Oct 13 2009
When you’re pitching your story to publishers, please don’t waste paragraphs describing each character’s powers. That’s space you could be using to develop personalities, character traits, the plot, relationships, etc. As a rule of thumb, I would recommend keeping it simple–generally, if you need more than 20 words to describe a character’s powers, there’s probably too much going on. (Main exception: if that extra space is crucial to understanding the plot).*
Here are some of the popular characters that have been introduced in the last ~30 years.
- Wolverine has claws, regeneration and agility.
- Cyclops has an eye-beam.
- Spider-Man has agility, spider-webbing and danger-sense.
- Storm can fly and control the weather.
- Deadpool has regeneration, agility and sometimes strength.
- Hiro Nakamura can stop time, teleport and travel through time.
- The Haitian can erase memories and nullify powers.
- Pretty much every other character on Heroes has a single power.
- Reed Richards is smart and stretchy.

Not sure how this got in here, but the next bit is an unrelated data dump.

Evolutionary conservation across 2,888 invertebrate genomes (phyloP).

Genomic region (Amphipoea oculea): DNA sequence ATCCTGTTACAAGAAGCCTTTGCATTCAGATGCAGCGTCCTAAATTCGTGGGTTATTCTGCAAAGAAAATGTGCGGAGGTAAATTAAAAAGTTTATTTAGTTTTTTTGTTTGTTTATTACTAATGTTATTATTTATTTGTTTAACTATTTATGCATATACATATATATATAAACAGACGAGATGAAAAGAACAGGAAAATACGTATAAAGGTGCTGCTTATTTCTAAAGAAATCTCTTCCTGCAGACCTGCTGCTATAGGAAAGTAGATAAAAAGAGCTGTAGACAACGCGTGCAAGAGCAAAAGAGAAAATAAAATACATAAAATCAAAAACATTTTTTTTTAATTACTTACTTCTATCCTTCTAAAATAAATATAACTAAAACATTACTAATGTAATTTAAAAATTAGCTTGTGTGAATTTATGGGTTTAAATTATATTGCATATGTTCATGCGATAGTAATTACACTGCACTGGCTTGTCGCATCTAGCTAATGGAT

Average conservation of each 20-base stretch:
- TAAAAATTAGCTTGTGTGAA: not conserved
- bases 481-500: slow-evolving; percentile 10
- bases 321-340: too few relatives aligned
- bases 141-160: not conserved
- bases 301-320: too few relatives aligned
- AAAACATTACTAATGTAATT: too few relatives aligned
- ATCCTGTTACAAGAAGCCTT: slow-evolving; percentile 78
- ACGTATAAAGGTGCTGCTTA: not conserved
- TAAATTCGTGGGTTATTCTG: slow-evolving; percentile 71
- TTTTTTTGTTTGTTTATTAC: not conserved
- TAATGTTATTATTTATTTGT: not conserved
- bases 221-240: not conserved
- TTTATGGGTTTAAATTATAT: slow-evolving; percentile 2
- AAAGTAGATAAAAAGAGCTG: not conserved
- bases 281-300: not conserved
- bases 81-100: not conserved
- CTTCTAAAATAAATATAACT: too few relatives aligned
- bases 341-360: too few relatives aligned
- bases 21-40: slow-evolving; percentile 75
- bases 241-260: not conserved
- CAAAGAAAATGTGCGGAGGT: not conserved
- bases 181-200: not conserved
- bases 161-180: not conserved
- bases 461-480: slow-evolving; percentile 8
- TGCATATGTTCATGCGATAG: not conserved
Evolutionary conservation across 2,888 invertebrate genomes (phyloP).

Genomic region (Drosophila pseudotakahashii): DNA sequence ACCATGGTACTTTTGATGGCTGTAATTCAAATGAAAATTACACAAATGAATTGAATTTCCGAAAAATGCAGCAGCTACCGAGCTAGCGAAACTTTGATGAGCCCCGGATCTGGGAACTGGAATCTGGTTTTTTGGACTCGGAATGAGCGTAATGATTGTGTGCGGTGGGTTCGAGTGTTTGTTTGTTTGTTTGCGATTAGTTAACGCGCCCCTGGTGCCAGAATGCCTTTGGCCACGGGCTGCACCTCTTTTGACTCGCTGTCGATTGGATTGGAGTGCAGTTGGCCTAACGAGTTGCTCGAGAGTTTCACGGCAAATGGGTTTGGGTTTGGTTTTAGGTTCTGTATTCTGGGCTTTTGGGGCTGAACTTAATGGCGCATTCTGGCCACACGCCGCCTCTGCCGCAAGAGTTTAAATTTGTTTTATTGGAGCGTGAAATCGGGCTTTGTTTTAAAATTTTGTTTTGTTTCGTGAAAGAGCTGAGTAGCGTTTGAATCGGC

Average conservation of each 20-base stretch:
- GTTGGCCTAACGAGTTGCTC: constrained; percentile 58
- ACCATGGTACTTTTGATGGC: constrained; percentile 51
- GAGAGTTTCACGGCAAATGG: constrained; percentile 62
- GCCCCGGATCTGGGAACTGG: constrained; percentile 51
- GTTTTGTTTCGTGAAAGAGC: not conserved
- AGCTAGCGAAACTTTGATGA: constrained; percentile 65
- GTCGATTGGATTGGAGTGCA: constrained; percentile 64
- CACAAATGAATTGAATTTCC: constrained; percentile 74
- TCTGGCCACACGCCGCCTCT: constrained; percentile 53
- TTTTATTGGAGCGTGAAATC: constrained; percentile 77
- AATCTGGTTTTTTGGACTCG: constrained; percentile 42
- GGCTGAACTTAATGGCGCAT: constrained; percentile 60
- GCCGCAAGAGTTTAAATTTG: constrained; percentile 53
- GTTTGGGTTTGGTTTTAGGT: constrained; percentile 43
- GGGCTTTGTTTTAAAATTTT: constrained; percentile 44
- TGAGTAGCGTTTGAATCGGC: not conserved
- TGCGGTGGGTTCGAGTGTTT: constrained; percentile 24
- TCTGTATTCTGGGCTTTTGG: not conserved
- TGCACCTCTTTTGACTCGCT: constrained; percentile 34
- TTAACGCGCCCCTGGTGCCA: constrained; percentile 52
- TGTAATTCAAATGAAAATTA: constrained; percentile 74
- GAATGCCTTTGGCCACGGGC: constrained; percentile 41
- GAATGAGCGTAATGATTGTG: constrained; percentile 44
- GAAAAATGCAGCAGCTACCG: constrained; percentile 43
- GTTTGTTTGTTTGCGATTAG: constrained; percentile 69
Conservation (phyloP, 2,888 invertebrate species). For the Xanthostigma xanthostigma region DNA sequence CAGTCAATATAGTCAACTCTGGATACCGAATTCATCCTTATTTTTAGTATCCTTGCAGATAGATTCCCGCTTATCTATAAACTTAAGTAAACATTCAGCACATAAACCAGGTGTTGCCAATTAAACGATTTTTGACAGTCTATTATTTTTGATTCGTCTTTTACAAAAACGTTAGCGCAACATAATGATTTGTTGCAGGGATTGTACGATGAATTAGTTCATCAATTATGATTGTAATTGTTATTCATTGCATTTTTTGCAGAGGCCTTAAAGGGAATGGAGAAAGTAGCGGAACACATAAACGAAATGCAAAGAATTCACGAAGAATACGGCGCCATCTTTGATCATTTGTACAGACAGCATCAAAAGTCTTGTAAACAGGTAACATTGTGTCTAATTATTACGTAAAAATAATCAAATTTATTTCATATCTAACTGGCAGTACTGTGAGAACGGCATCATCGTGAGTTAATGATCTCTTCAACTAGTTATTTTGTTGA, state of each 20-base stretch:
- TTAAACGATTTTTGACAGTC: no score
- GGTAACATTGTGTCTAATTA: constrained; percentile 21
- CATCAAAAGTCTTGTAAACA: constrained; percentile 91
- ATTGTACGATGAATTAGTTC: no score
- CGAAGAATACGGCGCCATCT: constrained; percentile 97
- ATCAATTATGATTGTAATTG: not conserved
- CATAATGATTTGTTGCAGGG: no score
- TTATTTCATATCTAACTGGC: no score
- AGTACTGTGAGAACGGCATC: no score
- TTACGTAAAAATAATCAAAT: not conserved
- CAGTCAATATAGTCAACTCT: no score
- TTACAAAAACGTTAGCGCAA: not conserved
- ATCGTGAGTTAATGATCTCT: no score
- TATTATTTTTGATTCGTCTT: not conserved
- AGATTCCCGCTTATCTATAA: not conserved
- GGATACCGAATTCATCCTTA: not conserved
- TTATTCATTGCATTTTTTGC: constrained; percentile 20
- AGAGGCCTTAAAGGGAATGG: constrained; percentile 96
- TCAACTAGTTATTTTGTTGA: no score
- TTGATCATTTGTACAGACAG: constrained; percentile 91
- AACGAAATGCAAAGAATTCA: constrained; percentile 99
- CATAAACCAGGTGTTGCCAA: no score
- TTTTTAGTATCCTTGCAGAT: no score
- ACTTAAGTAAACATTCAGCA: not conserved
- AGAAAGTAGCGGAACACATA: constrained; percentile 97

- The Invisible Woman has telekinesis and forcefields. And, umm, invisibility (though you hopefully knew that one).
- Iron Man is tough, smart, and armed with lasers and conventional arms.
- Hellboy, Hulk and Ben Grimm (among many others) are just super-tough.
- The Human Torch, Iceman and Static Shock (among others) control an element, often alongside flight or another travel ability. (Well, ice and electricity aren’t elements, but they’re very similar as far as superhero writing is concerned).
Virtually every popular hero introduced in the last ~30 years has superpowers which could be summarized in ten words. (Can you think of any exceptions? Spawn, Sandman and possibly Invincible are the only ones that came to mind).
Almost all of the modern characters that have really caught on have only a few powers that are easy to explain. This is particularly true–perhaps almost necessarily true– when the story is about a group of superheroes rather than an individual. You probably don’t have enough space to develop three powers each for a group of five (unless perhaps they’re very generic and require extremely little explanation). When you’re dealing with a cast as large as X-Men or Heroes, I’d only recommend giving 3+ powers to characters that are unusually important.
*Off the top of my head, the only story I’ve read where the superpowers would have deserved more than two sentences in a page-long summary is Bitter Seeds. Its superpowers come from demonic negotiations with human-hating spirits, which significantly affects the mood (e.g. the protagonists kill innocents to pay off the spirits) and drives the plot (e.g. the two main protagonists part ways over how to handle the spirits). Don’t spend more space on the details of the superpowers unless those details really help us understand the plot and/or characters.